September 10, 2007

My review of "Amazing Grace"

The Scourge of Slavery

Amazing Grace

Reviewed by Steve Sailer in The American Conservative
March 26, 2007


Since 1991, conservative film critic Michael Medved has been pointing out that R-rated films do worse at the box office on average than family fare, but Hollywood keeps making more R-rated films than financial logic would suggest.


Billionaire Philip F. Anschutz, a devout Presbyterian, has been placing large bets on the family-oriented film business recently, hitting it big with "Ray" and huge with "The Chronicles of Narnia." Anschutz's latest, "Amazing Grace," the biopic of the amiably saintly William Wilberforce, the evangelical Anglican Member of Parliament who battled for two decades to abolish the slave trade before finally succeeding two centuries ago in 1807, won't match their returns, but it's a worthy and intelligent (if not quite exceptional) effort.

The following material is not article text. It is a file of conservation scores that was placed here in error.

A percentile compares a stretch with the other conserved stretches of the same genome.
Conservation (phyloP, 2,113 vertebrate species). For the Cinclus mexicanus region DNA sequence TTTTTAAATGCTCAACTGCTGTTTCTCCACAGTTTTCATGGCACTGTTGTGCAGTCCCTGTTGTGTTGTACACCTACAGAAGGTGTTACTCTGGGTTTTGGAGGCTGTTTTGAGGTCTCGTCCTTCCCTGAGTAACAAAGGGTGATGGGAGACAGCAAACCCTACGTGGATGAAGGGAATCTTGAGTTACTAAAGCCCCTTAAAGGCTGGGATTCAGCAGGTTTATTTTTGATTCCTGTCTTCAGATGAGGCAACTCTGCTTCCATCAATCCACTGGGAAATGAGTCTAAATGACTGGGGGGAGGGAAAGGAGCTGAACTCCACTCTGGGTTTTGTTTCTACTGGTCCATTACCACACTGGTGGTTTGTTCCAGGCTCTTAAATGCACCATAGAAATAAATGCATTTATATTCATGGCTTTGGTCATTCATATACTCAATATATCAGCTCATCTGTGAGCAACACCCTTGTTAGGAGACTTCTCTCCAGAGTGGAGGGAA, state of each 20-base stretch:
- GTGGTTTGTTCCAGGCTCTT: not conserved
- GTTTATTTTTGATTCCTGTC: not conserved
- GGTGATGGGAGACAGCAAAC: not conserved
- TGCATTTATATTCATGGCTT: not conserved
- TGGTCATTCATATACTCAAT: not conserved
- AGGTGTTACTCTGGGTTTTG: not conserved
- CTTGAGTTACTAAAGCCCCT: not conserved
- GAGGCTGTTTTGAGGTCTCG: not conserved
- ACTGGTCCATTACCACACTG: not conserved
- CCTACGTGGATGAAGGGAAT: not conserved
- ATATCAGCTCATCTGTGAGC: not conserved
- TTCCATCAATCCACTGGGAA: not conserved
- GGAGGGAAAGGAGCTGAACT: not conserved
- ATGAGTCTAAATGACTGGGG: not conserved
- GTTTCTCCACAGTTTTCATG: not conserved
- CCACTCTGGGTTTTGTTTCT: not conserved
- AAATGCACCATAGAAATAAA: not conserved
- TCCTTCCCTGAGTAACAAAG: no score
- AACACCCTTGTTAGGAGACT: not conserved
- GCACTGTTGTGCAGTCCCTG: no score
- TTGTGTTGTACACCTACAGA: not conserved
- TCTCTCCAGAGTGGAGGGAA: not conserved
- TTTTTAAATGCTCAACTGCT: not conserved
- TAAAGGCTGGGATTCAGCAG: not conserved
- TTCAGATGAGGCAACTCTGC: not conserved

It features a fine cast of British stage actors, including such high class hams as Albert Finney as Wilberforce's religious mentor John Newton, Michael Gambon as his Whig Parliamentary ally, the old sinner Charles James Fox, and Ciaran Hinds as Lord Tarleton, chief bribe-dispenser for the slave interests. Unfortunately, the three look rather alike, especially when wearing powdered wigs, exacerbating the difficulty of deciphering the subtle political maneuvering.

The budget for "Amazing Grace" was limited enough that not much of the horror of the slave trade could be shown. Instead, we watch Wilberforce talking about it, eloquently, with the abolitionists Thomas Clarkson and Oloudaqh Equiano, the Nigerian-born ex-slave who published a bestselling autobiography in 1789.

The film's historical accuracy is above average. One forgivable slip is that while Newton, a former slave trader who repented, did indeed pen the great hymn's words -- "I once was lost but now am found, Was blind, but now, I see" -- his verses weren't joined to the current melody of "Amazing Grace" until 1832.